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A-Line Crane Rental Service



Call or Text today for your free crane rental quote  Click Here (714) 261-3536

Aline cranes is a crane company that rents hydraulic cranes, Boom Trucks, Cherry Pickers jib cranes, and bucket trucks ranging from 3 tons to 75 tons. We operate crane rental in Orange County, Inland Empire and the Greater Los Angeles areas Our team will work with you to find the right crane for your job.  All of our mobile rental cranes come with rigging to cover most lifts and a crane operator.  If your job has special rigging needs we can address them at an on-site job inspection.

At A-line Cranes, we use only the safest, most reliable, and best maintained equipment to perform our lifting jobs. We routinely and thoroughly inspect all of our cranes, trucks, and man baskets, and immediately perform any necessary service or repair. We make sure our equipment is safe and dependable, so it won’t breakdown or malfunction, and we can perform your lift as seamlessly as possible. Our cranes and boom trucks can handle both light- and heavy-duty lifts: their weight capacity ranges from 3-ton to 75-ton, and they can reach as high as 165 feet. Our man baskets can hold up to 500 pounds, and they surpass all safety requirements. We can also transport almost any load using our heavy-duty trucks and trailers, which can handle up to 15,000 pounds.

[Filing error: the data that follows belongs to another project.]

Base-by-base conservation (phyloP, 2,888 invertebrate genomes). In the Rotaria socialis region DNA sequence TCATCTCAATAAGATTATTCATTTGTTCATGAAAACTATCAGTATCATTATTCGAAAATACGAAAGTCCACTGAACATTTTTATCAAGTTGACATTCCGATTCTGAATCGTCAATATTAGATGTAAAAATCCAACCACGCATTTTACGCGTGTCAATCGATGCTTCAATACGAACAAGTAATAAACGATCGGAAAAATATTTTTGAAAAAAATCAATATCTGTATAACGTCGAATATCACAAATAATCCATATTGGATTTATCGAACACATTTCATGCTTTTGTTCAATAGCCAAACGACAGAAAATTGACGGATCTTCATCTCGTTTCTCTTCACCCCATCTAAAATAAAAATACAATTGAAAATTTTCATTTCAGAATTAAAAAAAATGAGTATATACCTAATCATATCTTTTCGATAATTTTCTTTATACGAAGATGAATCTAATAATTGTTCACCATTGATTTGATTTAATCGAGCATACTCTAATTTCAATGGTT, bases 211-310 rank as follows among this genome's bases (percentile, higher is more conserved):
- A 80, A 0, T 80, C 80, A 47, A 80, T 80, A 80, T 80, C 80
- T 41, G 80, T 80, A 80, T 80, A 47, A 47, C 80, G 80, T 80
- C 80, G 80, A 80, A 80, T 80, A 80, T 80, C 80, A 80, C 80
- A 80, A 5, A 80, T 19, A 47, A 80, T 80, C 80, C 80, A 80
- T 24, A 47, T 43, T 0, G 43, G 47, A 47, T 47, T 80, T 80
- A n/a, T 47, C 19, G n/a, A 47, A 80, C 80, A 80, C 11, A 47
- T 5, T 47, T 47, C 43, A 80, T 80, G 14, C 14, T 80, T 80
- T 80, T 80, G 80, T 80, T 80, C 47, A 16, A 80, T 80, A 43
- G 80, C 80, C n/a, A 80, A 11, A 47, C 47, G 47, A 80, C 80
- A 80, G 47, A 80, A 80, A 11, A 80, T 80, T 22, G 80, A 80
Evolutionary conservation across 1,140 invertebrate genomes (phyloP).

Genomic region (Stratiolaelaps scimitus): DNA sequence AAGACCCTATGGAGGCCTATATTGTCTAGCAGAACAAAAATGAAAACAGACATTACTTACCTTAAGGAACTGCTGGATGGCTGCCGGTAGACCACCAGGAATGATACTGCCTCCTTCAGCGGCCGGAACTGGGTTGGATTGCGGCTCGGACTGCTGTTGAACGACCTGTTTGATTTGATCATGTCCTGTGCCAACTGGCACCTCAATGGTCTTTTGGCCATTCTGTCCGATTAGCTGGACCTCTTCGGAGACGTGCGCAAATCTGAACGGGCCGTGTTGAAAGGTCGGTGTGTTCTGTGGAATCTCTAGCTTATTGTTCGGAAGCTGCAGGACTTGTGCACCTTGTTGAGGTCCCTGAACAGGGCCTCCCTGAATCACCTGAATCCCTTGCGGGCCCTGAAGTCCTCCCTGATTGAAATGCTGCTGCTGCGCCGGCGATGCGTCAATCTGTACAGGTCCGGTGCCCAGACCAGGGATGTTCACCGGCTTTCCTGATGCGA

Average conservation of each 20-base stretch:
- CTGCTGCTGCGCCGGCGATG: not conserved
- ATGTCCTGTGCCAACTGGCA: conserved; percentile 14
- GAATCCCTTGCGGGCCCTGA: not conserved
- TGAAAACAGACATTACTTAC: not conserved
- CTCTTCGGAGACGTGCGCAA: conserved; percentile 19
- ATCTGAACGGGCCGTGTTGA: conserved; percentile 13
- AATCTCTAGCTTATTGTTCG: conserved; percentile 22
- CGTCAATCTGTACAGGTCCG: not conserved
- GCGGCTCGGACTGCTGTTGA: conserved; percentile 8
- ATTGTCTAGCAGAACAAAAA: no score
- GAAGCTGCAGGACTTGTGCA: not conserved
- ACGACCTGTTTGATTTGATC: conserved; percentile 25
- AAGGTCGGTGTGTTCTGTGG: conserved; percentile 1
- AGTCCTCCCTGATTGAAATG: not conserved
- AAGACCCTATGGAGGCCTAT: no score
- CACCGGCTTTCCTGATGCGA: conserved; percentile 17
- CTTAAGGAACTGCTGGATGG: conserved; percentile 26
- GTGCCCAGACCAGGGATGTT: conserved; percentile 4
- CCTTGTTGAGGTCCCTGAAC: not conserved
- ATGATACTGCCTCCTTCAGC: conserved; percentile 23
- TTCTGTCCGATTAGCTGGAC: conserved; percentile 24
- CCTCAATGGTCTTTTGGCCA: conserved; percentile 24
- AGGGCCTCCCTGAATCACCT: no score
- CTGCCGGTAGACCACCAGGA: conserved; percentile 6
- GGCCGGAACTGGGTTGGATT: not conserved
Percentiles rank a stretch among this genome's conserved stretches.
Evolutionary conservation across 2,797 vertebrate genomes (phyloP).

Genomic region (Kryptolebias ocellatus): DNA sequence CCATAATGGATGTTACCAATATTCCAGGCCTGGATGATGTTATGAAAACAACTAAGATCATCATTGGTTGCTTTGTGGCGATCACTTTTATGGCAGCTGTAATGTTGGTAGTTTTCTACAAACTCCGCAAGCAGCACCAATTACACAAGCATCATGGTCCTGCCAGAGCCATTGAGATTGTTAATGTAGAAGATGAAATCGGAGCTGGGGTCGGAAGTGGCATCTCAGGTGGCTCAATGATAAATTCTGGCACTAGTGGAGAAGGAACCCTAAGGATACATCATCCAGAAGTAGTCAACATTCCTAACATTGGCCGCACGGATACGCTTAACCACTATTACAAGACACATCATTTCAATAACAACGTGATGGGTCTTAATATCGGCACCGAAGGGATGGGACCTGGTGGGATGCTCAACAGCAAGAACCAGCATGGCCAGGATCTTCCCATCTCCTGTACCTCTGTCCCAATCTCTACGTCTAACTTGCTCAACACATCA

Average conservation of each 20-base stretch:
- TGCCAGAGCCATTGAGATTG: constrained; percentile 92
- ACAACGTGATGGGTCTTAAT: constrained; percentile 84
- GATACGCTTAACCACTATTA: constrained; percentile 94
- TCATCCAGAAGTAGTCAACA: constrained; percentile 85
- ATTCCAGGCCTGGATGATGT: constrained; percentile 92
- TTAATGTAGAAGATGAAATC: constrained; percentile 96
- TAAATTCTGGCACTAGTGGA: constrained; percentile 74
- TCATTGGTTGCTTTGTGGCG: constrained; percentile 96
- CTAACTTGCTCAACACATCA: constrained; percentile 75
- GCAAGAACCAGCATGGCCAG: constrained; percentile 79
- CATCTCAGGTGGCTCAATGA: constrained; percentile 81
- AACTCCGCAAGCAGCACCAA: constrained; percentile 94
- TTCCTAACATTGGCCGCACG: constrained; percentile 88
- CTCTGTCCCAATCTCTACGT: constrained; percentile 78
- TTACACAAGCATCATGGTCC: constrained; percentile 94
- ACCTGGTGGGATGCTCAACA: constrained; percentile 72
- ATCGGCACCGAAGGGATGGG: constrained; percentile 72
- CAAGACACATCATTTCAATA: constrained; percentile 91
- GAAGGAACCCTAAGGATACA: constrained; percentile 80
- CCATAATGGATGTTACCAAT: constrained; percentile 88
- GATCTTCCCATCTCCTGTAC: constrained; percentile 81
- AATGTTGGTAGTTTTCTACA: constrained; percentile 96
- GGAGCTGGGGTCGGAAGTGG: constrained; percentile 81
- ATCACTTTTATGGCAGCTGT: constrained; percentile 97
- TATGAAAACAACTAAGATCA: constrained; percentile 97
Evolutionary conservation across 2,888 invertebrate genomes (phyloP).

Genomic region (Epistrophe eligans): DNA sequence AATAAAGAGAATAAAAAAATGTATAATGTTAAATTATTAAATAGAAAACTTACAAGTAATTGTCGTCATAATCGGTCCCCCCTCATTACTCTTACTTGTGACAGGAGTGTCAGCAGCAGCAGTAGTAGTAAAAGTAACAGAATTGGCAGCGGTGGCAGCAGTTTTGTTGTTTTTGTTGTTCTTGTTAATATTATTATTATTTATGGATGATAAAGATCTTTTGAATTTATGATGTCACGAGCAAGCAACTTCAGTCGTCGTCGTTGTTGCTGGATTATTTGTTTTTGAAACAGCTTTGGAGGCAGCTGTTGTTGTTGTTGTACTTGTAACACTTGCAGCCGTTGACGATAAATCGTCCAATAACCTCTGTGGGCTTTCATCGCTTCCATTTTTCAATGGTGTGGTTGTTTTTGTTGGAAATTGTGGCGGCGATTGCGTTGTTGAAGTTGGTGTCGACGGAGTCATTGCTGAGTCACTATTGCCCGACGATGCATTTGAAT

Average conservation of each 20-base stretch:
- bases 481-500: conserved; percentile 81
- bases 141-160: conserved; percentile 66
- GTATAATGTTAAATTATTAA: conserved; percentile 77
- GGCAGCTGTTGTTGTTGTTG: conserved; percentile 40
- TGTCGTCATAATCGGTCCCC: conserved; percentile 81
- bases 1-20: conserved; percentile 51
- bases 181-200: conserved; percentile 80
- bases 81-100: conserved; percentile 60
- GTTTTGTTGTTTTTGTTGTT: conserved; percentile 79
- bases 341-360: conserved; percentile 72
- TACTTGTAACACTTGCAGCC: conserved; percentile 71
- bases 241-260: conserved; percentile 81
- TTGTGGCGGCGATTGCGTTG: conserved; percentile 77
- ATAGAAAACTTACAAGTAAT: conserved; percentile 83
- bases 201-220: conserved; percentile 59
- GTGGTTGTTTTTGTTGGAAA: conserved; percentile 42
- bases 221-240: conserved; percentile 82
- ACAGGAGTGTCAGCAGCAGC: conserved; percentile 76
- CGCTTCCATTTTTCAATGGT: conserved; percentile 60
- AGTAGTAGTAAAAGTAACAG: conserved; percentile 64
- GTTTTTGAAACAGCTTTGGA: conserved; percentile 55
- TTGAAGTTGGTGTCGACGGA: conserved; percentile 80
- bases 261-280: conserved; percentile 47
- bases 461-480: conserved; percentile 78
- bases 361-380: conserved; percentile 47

About Boom Trucks

A boom truck serves multiple purposes by using a boom winch to recover or transport heavy items to inaccessible areas whether a ditch, hillside or to the top of a building. A boom winch mounted in the bed of a large truck can transport construction material and equipment to a site from streetside, while a boom truck equipped with a cherry picker can allow an arborist to access treetops.

A boom truck can range in size up to a Class 8 tractor-trailer rig with a bucket or aerial work platform moved by a hydraulic lifting mechanism mounted on the bed.

Cherry pickers, or buckets, typically transport workers from the ground to high places such as treetops, utility poles, sides of buildings or for fire department rescue and firefighting.

The boom is mounted either on the bed of a large truck or on a separate trailer, with larger booms requiring outriggers extended horizontally from the vehicle to stabilize and level the crane during operation.

Lifting capacity on boom trucks depending on size range from 14.5 to 1,300 U.S. tons.

The typical 17-ton capacity boom truck has a three-section proportional boom, a two-speed hoist, 20-foot outriggers with 10-foot rear stabilizers and a 121-foot maximum reach


Learn about Hand Signals CLICK HERE


Call or text us at 1-714-261-3536 for a quote, to check rates, or to schedule your project.

We have a live expert dispatchers ready to assist you 24-hours a day, 7-days a week.

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Our Services